Investors in negatively geared residential investment property should be aware that with the Federal government looking for ways to reduce the budget deficit, at some point negative gearing could be quarantined for all assets/investments, not just housing, as was the case when the Hawke Government temporarily ‘abolished’ negative gearing between 1985 and 1987. My personal view is that should the government in the future restrict or abolish the right to offset losses on property against unrelated salary income, grandfathering of existing loans would likely apply to minimise any political backlash.

 

Further increase in Super Guarantee Payments delayed 7 years until 2021

The superannuation guarantee (SG) will remain frozen at 9.5 per cent until 2021/2022 as part of the Government’s negotiations with the Palmer United Party leading to the successful repeal of the Minerals Resource Rent Tax.

As a result, the next increase isn’t happening for 7 years. The staged increase in the SG to 12 per cent will take until 1 July 2025 – eleven years from now, seven years later than the current law dictates or nine years later than the original Labor legislation intended.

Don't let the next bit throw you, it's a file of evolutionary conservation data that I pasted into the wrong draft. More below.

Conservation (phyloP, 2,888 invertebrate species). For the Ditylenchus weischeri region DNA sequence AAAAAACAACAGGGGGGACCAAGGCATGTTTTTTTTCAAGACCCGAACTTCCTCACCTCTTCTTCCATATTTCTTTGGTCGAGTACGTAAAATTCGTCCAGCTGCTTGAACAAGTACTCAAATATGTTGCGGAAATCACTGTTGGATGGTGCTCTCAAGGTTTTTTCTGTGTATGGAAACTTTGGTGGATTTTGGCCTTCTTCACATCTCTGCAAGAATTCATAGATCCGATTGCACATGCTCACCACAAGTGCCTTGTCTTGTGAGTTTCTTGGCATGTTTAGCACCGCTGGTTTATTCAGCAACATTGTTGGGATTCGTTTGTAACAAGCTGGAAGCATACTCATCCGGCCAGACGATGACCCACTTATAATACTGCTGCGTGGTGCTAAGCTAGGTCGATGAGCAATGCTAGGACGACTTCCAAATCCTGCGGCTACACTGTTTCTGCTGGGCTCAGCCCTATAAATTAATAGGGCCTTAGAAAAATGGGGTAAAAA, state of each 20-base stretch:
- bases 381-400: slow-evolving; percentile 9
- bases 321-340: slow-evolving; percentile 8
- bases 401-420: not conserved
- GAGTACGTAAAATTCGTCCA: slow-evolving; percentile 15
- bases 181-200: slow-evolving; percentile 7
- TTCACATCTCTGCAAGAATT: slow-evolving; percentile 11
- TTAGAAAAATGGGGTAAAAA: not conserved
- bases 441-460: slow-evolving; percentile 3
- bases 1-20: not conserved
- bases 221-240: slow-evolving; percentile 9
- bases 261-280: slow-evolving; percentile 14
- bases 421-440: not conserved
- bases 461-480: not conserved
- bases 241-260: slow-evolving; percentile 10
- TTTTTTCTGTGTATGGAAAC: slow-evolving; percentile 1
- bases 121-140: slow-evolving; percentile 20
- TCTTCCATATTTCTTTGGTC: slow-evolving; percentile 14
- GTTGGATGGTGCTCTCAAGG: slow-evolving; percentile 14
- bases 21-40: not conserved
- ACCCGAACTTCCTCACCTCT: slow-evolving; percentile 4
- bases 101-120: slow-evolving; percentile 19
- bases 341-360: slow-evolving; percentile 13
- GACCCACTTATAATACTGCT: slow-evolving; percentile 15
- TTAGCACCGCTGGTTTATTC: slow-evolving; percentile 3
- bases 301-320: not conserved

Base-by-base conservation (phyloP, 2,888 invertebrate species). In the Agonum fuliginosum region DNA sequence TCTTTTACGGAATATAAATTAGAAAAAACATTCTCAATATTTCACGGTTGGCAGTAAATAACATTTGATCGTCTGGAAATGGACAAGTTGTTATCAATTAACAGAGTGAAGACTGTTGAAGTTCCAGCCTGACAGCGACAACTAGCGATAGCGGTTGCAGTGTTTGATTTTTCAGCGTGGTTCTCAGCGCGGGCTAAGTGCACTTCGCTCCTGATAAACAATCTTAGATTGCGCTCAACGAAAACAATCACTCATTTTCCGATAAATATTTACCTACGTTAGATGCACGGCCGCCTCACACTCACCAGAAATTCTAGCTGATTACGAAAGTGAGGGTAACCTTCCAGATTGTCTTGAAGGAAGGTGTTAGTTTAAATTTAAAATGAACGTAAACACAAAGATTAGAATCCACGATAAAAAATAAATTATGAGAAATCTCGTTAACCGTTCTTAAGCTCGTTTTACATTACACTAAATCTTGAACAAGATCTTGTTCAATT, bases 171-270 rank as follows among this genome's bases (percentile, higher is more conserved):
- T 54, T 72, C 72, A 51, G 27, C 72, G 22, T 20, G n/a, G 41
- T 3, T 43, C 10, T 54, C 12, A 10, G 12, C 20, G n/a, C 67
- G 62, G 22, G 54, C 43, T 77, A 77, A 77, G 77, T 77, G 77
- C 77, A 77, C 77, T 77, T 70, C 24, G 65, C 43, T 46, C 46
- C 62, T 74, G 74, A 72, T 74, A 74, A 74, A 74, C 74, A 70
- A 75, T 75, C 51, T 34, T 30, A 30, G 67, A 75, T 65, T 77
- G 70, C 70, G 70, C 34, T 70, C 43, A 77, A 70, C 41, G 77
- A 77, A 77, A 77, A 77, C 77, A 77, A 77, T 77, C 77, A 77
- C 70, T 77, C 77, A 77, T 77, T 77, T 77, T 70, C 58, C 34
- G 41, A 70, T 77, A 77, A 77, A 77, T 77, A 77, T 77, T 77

The Federal Government has undoubtedly broken its pre-election promise to make no new “adverse changes” to superannuation in its first term of office. While undoubtedly some employers will be appreciative that the amount of SG they are required to pay will be reduced for a number of years, it would be difficult to find any employee who would not regard lower superannuation payments as an “adverse change”. Needless to say, no changes to the generous superannuation benefits available to federal politicians are to be made. The Financial Service Council (FSC) said the new delay to the SG increase would mean $128 billion less in savings by 2025 for “working Australians”, though it has to be recognised that they have a vested interest in the growth of the superannuation industry.